§ Area man makes graphic novel! This time it is James Sturm and his excellent new book Off Season, as profiled in Vermont’s Valley News:
“I use comics to make sense of my world,” Sturm said in an interview at the Hartland home he shares with his wife, the printmaker Rachel Gross, and their two daughters, the eldest of whom is away at college. The story Sturm tells in Off Season, about a builder named Mark, his estranged wife, Lisa, their two young children and the world they inhabit, which bears more than a passing resemblance to the Upper Valley, has many origins, some of them personal. The thread that runs through it is the hard work of repairing relationships.
§ Netflix is not just mining US comics for content: they are adapting El Vecino by Pepo Perez and Santago Garcia for their Spanish version:
The digital streaming giant will soon begin producing Perez and Garcia’s graphic novel, which tells the story of struggling artist Javier whose life changes when an alien falls on him and in a dying act passes on its superpowers. The trouble is that Javier’s new-found abilities initially prove useless as he gets fired from him job and his girlfriend decides she wants to take a break. The series will be directed by Nacho Vigalondo, director of 2016 science fiction film Colossal, and star actors Quim Gutierrez and Clara Lago. “Everything has developed really quickly since last February when we sold the rights to Zeta Audiovisual, which in May began working with Netflix,” Perez told the Diario SUR.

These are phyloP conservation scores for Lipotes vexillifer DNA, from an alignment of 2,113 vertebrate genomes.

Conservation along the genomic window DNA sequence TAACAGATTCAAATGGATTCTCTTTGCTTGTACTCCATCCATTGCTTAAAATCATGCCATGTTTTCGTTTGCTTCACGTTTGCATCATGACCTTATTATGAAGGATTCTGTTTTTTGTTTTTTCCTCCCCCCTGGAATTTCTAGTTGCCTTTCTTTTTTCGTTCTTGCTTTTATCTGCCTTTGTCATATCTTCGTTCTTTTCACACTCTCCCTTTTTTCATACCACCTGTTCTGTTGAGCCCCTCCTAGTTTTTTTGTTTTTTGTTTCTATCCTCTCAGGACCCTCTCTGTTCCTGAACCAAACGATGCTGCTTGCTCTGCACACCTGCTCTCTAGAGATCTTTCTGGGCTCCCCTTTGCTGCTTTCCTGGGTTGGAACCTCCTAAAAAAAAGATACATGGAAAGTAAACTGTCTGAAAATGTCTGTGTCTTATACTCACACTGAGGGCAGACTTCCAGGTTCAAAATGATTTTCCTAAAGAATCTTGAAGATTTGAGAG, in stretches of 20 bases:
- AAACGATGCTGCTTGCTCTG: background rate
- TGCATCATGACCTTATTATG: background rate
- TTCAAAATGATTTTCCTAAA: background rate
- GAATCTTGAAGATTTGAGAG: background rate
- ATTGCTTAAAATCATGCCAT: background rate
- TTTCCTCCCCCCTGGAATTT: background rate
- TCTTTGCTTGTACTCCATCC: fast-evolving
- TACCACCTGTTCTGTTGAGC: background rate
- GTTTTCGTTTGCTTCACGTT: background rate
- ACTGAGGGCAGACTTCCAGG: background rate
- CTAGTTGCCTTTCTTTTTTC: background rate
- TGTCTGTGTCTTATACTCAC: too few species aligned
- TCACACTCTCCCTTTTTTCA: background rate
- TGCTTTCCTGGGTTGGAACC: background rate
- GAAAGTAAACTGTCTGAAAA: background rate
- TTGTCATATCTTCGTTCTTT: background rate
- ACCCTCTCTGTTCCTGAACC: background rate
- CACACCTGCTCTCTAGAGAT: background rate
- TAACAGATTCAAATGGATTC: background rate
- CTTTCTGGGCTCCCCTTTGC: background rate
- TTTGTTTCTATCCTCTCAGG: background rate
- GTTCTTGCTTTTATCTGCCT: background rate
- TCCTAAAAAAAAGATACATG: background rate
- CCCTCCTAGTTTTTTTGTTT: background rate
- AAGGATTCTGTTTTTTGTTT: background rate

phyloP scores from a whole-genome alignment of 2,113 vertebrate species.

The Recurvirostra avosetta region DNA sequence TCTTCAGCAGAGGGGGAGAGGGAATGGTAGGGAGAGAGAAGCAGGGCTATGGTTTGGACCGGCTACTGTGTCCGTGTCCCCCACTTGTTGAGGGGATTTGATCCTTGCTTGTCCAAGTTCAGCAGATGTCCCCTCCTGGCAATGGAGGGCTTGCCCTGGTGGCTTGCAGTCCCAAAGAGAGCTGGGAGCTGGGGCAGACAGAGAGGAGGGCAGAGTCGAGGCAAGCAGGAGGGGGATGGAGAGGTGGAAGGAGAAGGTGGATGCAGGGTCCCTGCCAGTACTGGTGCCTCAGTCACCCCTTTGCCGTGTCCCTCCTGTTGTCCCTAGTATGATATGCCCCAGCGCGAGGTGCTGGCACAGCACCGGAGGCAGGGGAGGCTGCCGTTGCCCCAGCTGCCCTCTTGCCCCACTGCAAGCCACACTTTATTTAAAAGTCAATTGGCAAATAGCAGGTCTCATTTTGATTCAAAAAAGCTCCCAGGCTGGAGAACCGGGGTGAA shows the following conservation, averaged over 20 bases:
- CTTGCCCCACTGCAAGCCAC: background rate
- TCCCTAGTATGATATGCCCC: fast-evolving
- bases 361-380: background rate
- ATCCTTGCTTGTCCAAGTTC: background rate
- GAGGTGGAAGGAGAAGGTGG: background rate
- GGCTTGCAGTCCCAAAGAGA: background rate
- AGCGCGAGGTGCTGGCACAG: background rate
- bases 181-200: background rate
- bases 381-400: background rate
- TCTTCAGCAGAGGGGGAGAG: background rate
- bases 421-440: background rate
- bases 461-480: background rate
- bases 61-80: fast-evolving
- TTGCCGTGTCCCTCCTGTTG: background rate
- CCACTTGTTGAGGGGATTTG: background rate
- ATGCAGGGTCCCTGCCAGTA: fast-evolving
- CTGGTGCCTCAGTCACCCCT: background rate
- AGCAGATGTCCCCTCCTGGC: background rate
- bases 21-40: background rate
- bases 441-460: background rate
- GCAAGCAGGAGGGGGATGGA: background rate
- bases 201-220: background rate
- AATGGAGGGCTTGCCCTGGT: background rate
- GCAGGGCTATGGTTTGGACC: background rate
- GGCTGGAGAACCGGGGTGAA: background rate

§ And unstoppable Spike Trotman is profiled by Brigid Alverson for the first issue of The Fanatic, with many numbers and truths.